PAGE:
It might not push the genre forward but it still makes for a good time.
The last time I played Samurai Warriors was during the PlayStation 2 era. I remember the brawl between the Dynasty Warriors crowd and those who loved the Samurai Warriors titles. I have a solid interest in history and can report that the series continues in that direction. It is quite well known for being heavily rooted in accurate history with a focus on feudal Japan. It's set during the Sengoku period, just like previous games, although the fifth has been designed as a reboot for the series. This time period was marked by constant civil war and political intrigue in Japan. It lends itself well to the medium of exploring the time period. Since it is a bit of a reboot for the series it means that it is a milder step for new players, which is confirmed by my time with the two first chapters.
We initially follow Nobunaga Oda as he tries to unify Japan under his rule. This time the journey will not span over many years but is more compact. The developer has really worked hard to make the historical setting as authentic and accurate as possible. However, the gameplay is quite the opposite as each level is designed around your character being a super powerful avatar. You go around and literally mash thousands of soldiers to rubble. To make your warfare easier, you can activate mega-attacks at the touch of a button. When a meter fills to the max, you can also activate your character's super attack. Of course, you can also block attacks, ride a horse for faster progress and develop your character in a role-playing system. You're not alone on the battlefield but have soldiers and key characters under your command leading your forces, they can be upgraded once you unlock the ability to do so.
To improve your character you need to kill thousands of anonymous soldiers, bosses with names, and pick up rewards on the map. You can also find new weapons which you can upgrade, to become stronger. There are a lot of things you as a player can improve. Some examples are your soldiers, officers, weapons and abilities. This is done by paying with a currency that you earn after each battle by paying for the upgrades you need. I didn't get to see exactly every aspect of the system in this release, but it's robust enough to act as a pillar against the otherwise repetitive game design. The question remains whether it's enough to entertain all the way to the end of the game.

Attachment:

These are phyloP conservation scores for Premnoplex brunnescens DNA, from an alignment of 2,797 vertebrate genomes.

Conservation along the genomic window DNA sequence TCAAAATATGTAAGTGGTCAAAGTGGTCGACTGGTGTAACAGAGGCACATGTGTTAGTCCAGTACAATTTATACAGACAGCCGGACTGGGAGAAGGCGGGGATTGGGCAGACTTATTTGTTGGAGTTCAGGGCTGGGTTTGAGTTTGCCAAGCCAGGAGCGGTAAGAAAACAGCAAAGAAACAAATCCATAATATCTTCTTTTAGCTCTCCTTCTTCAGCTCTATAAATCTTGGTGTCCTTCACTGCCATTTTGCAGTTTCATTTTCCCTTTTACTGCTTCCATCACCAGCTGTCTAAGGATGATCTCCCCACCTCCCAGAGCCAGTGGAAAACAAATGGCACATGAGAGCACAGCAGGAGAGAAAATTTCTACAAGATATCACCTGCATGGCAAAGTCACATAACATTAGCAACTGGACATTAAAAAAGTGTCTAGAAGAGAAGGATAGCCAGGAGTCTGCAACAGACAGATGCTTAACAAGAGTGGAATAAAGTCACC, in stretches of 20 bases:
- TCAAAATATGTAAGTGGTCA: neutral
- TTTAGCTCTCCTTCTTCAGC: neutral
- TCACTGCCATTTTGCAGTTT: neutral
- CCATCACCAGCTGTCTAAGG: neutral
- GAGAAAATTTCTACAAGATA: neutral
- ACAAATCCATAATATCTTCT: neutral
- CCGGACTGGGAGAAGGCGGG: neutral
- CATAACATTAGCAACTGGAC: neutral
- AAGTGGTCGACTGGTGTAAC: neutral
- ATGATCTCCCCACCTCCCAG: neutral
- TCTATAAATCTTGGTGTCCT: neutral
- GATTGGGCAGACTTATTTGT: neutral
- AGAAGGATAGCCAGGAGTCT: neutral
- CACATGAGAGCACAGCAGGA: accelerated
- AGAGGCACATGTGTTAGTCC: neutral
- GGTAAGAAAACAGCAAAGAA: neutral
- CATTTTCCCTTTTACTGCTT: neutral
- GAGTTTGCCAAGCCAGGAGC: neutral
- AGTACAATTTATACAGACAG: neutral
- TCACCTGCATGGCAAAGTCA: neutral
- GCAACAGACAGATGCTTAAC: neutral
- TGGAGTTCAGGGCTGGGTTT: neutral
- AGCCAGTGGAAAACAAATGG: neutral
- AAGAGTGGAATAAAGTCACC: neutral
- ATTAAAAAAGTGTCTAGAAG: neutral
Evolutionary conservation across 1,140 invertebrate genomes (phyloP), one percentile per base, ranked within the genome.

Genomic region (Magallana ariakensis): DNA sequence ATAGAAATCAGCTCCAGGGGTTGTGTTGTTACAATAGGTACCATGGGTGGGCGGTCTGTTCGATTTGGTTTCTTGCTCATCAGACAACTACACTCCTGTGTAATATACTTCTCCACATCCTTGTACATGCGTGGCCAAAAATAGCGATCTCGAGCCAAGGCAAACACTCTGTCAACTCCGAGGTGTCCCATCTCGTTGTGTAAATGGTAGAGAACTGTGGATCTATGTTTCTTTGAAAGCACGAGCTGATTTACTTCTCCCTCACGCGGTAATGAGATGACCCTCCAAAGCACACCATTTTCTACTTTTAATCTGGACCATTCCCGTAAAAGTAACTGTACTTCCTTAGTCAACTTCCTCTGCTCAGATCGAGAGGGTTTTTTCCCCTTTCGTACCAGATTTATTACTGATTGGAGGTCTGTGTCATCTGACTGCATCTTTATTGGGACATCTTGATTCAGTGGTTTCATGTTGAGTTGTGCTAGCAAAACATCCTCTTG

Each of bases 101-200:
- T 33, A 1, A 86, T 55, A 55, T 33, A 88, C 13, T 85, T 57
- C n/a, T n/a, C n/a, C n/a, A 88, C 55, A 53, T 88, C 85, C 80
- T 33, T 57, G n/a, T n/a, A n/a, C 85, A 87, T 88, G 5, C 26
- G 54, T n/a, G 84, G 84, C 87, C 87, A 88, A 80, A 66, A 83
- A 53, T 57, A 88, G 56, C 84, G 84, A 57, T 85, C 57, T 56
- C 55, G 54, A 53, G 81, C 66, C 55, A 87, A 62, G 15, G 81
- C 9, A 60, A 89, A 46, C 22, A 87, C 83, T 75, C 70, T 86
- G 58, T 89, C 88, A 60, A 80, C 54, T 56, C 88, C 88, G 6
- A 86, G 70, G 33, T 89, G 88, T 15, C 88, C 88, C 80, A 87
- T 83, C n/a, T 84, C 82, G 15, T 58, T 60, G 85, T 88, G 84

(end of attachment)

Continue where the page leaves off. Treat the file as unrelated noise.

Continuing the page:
Upon starting the first level, anyone who enjoys titles like Dynasty Warriors and Hyrule Warriors: Age of Calamity will feel at home. You'll paint the stage in your own color by taking over it, which literally means killing soldiers, helping allies and completing missions. The goal is to win the battle, and it's you who essentially turns the conflict in each level in your favor. Missions marked on the mini-map almost always push you in the right direction. Sometimes you'll also encounter much stronger warriors on the battlefield who require a bit more thought than just pressing one of the attack buttons. It's in these duels that I found something more interesting happening to the experience. Here there was a risk of getting killed and it moved from the repetitive nature that the rest of the stages offered. I also felt it created more interest in using combo attacks than before.
The slightly stronger characters are scattered throughout the levels as little mini-bosses with their own names and personalities, which help to engage the player. Many of these aren't mandatory but you need to win the battle and these characters help you do that. When my combo attacks started to climb above 1000, it was these enemies in particular that stopped the meter from rising further. However, don't expect any super animated battles like in Batman: Arkham Knight or Mortal Kombat. Instead, the battles look very typical for the genre, as you hit the enemies who sometimes overreact and fly like bowling pins or react like you're hitting bamboo against a concrete wall.
Sometimes there is a clear narrative dissonance between the story and the game design. On the one hand, a serious story is told in animated cutscenes that also sets the tone for the game. There we follow the path of a young ruler trying to take over all of Japan. On the other hand, once you're in the world with your weapon, you suddenly use fire swords and other forms of elements of nature. You do flips and use mega attacks that throw thousands of soldiers into the grave yourself. The beautiful graphic style, serious tone and pleasant music make it a little hard to take the interactive bit seriously at times. Despite that criticism, it's entertaining in a strange way. I'm sure more people than me reflected on this contrast and the entertainment value that is still offered.
I won't argue that this is in any way bad. On the contrary, it is familiar, it was fun and had its moments despite a rather repetitive nature inherent in this form of entertainment. The biggest complaint I have is with how little happens in this genre development-wise. Samurai Warriors 5 is not an evolution but it seems to be a solid addition to the genre and this game series. It will probably appeal to fans. I think from what I've seen, played and tested that it might be worth keeping an eye on even if you've never touched anything like it before. It's easy to play, and allows for a lot of mistakes. For my part, not having taken part in this very specifically designed form of titles for a while, I was surprised at how entertaining they still are.